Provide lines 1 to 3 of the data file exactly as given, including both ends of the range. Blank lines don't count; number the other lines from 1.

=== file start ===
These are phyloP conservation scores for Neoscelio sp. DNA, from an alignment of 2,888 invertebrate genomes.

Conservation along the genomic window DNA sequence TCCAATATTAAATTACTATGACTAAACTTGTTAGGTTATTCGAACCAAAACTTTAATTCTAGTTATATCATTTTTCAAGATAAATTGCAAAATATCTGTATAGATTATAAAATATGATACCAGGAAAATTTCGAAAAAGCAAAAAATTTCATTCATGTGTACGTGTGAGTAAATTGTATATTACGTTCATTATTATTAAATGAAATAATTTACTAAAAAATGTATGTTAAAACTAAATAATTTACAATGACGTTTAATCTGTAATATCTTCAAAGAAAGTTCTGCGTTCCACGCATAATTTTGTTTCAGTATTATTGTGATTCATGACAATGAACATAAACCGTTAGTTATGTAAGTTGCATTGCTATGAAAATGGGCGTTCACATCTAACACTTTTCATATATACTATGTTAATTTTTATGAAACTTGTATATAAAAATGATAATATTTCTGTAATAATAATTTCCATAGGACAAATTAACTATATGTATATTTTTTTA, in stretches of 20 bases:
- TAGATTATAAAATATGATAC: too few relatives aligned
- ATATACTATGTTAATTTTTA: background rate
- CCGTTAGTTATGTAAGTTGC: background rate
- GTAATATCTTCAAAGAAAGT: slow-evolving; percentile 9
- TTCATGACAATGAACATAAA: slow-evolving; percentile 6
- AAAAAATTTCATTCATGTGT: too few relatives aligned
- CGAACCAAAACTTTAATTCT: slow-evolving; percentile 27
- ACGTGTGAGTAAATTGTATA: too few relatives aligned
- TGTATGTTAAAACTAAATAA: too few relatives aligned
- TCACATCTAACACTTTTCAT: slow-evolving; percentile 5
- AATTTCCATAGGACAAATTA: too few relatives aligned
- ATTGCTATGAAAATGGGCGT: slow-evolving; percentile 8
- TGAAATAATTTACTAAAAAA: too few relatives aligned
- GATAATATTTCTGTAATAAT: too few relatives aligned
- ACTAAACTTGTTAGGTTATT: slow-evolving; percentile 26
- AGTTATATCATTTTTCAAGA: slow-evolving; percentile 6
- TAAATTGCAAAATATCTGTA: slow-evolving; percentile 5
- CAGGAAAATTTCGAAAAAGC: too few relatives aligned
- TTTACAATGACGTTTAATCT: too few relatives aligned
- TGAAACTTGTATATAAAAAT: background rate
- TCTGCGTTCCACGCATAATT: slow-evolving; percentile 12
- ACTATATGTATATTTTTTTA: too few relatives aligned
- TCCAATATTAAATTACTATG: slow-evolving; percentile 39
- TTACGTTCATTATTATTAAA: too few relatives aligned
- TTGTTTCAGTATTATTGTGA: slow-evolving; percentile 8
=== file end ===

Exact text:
These are phyloP conservation scores for Neoscelio sp. DNA, from an alignment of 2,888 invertebrate genomes.

Conservation along the genomic window DNA sequence TCCAATATTAAATTACTATGACTAAACTTGTTAGGTTATTCGAACCAAAACTTTAATTCTAGTTATATCATTTTTCAAGATAAATTGCAAAATATCTGTATAGATTATAAAATATGATACCAGGAAAATTTCGAAAAAGCAAAAAATTTCATTCATGTGTACGTGTGAGTAAATTGTATATTACGTTCATTATTATTAAATGAAATAATTTACTAAAAAATGTATGTTAAAACTAAATAATTTACAATGACGTTTAATCTGTAATATCTTCAAAGAAAGTTCTGCGTTCCACGCATAATTTTGTTTCAGTATTATTGTGATTCATGACAATGAACATAAACCGTTAGTTATGTAAGTTGCATTGCTATGAAAATGGGCGTTCACATCTAACACTTTTCATATATACTATGTTAATTTTTATGAAACTTGTATATAAAAATGATAATATTTCTGTAATAATAATTTCCATAGGACAAATTAACTATATGTATATTTTTTTA, in stretches of 20 bases:
- TAGATTATAAAATATGATAC: too few relatives aligned